The backpackers arrive home from hospital. Perth backpackers apologise for drug overdose
The backpackers arrive home from hospital. Perth backpackers apologise for drug overdose

‘It was the most stupid mistake we ever made’

FIVE days after they were rushed to hospitals across Perth in critical conditions, four of the nine backpackers who suffered a mass overdose have issued an apology to Australia.

The group said snorting the mystery white powder, later revealed to be the motion sickness drug Hyoscine, was a "stupid mistake".

"It was the most stupid mistake probably we ever did in our life," one male backpacker told 7 News Perth.

The last of the nine backpackers woke up this morning after spending the past five days in the intensive care unit. He is now stable.

The group of four spoke about the harrowing effects the drug had on them, completely immobilising them.

"You can't move your legs, you can't move nothing," one female told the network.

"You can't speak, you can't say help us."

The backpackers call their mass overdose a 'stupid mistake'.
The backpackers call their mass overdose a 'stupid mistake'.

The backpackers believed the package, which was sent from New York, was cocaine however after snorting it, all nine of them had a violent reaction to the powder.

One of the discharged men, who spoke to The West Australian last week, said the drug made it feel like his face was "melting off".

He said he was "trying to scream for help" but couldn't get his mouth to move.

Both emergency services and the backpackers who took the drug praised the women who called 000. It was her fast thinking that most likely meant all of the nine will recover.

"She saved our lives, really, I don't know how many times I could say thanks to this girl," one backpacker told 7 News.

"Had it not been for the early 000 call and medical intervention on Tuesday night, the consequences could have be much worse than they were," Acting Deputy Commissioner Gary Budge said.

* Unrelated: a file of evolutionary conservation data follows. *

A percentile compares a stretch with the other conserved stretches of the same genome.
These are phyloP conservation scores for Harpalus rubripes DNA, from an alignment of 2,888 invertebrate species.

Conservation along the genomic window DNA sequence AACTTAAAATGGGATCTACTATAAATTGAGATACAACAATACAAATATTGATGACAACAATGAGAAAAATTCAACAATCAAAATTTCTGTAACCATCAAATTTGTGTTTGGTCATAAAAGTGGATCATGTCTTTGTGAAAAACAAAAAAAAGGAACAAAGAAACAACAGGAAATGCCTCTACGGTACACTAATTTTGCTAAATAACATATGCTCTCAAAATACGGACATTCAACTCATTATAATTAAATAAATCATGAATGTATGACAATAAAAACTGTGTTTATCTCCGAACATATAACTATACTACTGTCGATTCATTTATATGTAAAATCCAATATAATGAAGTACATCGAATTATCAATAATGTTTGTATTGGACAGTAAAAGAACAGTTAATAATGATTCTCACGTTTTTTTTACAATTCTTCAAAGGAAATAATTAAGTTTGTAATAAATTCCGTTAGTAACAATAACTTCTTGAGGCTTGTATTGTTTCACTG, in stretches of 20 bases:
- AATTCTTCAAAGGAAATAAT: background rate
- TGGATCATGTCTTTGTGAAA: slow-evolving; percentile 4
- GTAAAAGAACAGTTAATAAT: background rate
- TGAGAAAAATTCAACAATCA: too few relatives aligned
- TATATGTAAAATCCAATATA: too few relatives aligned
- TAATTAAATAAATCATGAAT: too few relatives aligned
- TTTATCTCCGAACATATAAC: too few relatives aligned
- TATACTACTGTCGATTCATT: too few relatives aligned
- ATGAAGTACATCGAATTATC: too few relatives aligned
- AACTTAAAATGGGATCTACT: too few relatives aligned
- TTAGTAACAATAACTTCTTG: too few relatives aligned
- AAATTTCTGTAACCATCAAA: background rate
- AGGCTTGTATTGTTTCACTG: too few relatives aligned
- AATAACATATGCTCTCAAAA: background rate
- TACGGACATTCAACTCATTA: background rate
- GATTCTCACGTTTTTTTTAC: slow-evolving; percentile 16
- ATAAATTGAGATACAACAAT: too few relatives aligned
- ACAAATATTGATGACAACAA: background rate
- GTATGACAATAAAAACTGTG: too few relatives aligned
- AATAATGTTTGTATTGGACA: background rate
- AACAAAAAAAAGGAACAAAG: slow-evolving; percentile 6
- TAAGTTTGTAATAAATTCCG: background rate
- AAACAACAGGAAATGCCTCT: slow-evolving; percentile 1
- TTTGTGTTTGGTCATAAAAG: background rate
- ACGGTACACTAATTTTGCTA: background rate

The lengths doctors in Perth had to go to save the nine means they are now facing thousands of dollars in hospital bills - something the group of backpackers are all too happy to pay.

"Of course we have to pay for the mistake that we did. There's no point that the taxpayer has to pay for us, we have to pay," one said. "We have to pay and we are going to pay."

The group were especially apologetic to Australia and warned people to learn from their mistakes.

"Don't do it. Don't take drugs," one said.

While Hyoscine is commonly used to treat motion sickness, sold under the brand names Travacalm and Kwells, it is also well-known in South America as the "zombie drug".

The drug is becoming a popular date-rape drug as it puts people in a "zombie-like" state which makes it easier to sexually abuse or rob them.

Three of the backpackers to survive the harrowing drug overdose were the first to return to the Victoria Park home where the near-death experience happened, catching taxis to the house on January 3.

The house where the overdose happened.
The house where the overdose happened.

It was the day after the mass overdose happened when one was photographed still wearing his hospital gown and another still wearing his ECG electrodes while they laughed, hugged and shared a handshake with friends.

Those affected by the drug included five French citizens aged 21, 22 and 24, two Germans aged 21 and 22, one Italian aged 25 and a Moroccan aged 24.


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